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Arbitrator rules in favor of Citizen Potawatomi Nation in Oklahoma Tax Commission dispute

The Oklahoma Tax Commission has lost in its attempt to unlawfully collect sales taxes from the Citizen Potawatomi Nation.  Arbitrator Daniel J. Boudreau, former State of Oklahoma Supreme Court Justice, ruled in favor of the Citizen Potawatomi Nation in a dispute between CPN and the Oklahoma Tax Commission.

Read the full text of Justice Boudreau’s ruling here.

“Federal law protecting tribal sovereignty interests preempts and invalidates the State’s sales tax on the Nation’s sales in question,” Justice Boudreau said in his decision.  “We are grateful to read the final decision by former Supreme Court Justice Boudreau,” stated Citizen Potawatomi Nation Tribal Chairman John Barrett. “It confirms what we’ve said all along. The state government acted unlawfully in its attempt to tax tribal enterprises operating on Indian trust land.”

The tribe requested arbitration after the OTC filed a complaint in its Administrative Proceedings Division on May 28, 2014 seeking to revoke permits for sales tax, low point beer and mixed beverages from all tribal enterprises including FireLake Entertainment Center, FireLake Corner Store, FireLake Discount Foods, FireLake Express Grocery and Grand Casino Hotel and Resort.

The State of Oklahoma incorrectly said that the Nation was obligated to collect, report and pay state sales taxes on sales at all tribal businesses under the gaming compact. The Nation disputed that, arguing that the State of Oklahoma was attempting to use the gaming compact to unlawfully impose state sales taxes on tribal land.

Justice Boudreau stated in the arbitration award that the “Federal and tribal interests must be weighed against state interests. When a state imposes a tax on non-member activity on Indian land, the courts apply a flexible preemption analysis to determine whether the tax is valid or invalid.”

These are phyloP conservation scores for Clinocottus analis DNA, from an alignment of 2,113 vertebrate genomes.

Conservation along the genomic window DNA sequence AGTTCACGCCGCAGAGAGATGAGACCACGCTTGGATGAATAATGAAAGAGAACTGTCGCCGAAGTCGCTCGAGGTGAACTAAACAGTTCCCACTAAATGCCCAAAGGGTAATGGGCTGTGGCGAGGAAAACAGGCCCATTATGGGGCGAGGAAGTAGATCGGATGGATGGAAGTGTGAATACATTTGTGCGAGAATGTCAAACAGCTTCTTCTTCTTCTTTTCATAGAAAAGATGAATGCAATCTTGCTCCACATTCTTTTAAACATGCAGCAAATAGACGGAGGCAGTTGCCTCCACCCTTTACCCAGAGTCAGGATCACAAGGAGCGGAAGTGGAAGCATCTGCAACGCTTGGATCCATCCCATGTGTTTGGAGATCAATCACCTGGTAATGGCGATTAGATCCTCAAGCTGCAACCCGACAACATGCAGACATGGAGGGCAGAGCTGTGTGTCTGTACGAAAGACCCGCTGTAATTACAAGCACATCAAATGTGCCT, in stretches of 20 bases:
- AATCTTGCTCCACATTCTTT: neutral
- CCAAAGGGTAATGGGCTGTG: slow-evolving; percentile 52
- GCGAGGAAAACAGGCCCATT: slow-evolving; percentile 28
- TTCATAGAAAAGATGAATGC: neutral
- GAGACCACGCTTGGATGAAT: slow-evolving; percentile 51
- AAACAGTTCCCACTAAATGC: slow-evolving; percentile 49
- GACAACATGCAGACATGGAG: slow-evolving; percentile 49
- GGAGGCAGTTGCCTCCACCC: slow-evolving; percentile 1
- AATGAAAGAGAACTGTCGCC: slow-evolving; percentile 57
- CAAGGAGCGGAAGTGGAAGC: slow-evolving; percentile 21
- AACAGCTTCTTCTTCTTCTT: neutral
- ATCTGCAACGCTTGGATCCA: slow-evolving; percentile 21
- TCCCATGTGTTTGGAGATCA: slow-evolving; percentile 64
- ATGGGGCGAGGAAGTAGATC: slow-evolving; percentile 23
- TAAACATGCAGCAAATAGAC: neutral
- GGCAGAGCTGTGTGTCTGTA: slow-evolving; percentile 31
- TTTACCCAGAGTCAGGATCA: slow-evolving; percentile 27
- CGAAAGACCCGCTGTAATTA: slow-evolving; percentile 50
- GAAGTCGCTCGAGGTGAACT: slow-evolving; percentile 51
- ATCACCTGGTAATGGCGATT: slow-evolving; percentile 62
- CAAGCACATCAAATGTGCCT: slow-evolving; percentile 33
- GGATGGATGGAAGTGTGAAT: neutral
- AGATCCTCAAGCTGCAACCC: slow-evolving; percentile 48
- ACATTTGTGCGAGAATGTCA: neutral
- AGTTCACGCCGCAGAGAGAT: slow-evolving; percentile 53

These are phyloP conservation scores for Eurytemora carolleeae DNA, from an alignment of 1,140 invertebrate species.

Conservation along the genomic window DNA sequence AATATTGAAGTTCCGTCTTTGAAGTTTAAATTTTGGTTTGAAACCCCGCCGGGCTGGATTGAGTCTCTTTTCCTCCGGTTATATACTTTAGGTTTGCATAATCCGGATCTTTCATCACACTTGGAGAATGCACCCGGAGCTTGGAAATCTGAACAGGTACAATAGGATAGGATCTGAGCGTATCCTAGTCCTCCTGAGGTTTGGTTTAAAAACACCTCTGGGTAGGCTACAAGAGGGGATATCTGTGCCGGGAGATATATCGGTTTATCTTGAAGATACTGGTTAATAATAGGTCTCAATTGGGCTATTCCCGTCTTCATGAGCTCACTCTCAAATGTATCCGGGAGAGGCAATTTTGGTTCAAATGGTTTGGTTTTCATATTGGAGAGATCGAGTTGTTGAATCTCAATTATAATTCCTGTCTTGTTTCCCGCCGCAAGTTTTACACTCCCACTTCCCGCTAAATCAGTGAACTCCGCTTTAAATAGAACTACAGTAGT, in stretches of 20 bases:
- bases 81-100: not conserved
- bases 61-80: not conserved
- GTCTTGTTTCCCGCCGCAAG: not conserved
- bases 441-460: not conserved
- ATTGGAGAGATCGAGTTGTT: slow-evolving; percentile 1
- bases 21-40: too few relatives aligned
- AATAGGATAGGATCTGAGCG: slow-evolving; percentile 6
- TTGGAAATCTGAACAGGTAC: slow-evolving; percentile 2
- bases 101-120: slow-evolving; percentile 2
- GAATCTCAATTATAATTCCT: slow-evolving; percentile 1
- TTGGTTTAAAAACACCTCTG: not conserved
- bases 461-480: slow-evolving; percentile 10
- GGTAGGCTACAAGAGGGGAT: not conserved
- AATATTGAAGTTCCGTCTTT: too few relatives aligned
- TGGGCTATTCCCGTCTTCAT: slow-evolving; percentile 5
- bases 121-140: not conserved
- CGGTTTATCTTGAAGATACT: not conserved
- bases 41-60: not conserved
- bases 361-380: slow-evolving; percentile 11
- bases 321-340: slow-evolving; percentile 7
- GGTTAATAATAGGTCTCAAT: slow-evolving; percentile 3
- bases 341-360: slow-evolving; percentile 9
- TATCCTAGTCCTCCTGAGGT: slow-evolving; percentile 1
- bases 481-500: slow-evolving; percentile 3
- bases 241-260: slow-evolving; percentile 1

The analysis test comes from United States Supreme Court rulings in Indian Country U.S.A. v. State of Oklahoma, 829 F.2d 967 {10th Cir. 1987) and White Mountain Apache Tribe v. Bracker, 448 U.S. 136 {1980), among other decisions.

Specifically, Boudreau found that that the Nation has significant federal and tribal interests in the CPN’s self-governance, economic self-sufficiency, and self-determination. He also noted that the Nation alone invests value in the goods and services that it sells not by advertising its exclusivity from state sales taxes due to the imposition of equivalent tribal sales tax on transactions taking place on its tribal trust land.

“We have diversified our businesses so that our government revenue does not only depend on gaming,” Barrett said. “In order to support our government, provide services to Oklahoma citizens and create more economic development, we charge the same sales tax at our enterprises as the non-tribal communities near them. We do this not only to provide needed revenue, but because it is the fair thing to do. We do not want an unfair advantage created from a tax exemption.”

Boudreau also found that the State of Oklahoma possesses no economic interest beyond a general quest for additional revenue by seeking to impose a sales tax on the Nation’s transactions and therefore suffers no uncompensated economic burden arising therefrom. He concluded by finding that the federal and tribal interests at stake predominate significantly over any possible state interest in the transactions upon which the OTC seeks to impose its sales tax on.

“Our goal is to improve the quality of life in this Pottawatomie County, including the communities around us and we do that by creating opportunities for all people through quality jobs and increased services in our area of economic impact,” said Chairman Barrett. “Our economic impact is now more than $550 million per year with gaming as a reinvestment revenue source. It has allowed us to create 2,400 jobs in our rural communities, which in Pottawatomie County equates to 70 percent of all new job creation in the last ten years.”

Oklahoma law firm Crowe & Dunlevy represented CPN in the arbitration.

“This is a significant victory for the Nation,” said Mike McBride, Chair of Crowe & Dunlevy’s Indian Law & Gaming Practice Group.  “The facts and law needed to prove federal preemption is complex and hard to do.  It has been decades since a tribe in Oklahoma has won such a decisive and broad victory to keep the state out of the Nation’s businesses. The arbitration award should help bring economic peace and prosperity for the Nation.”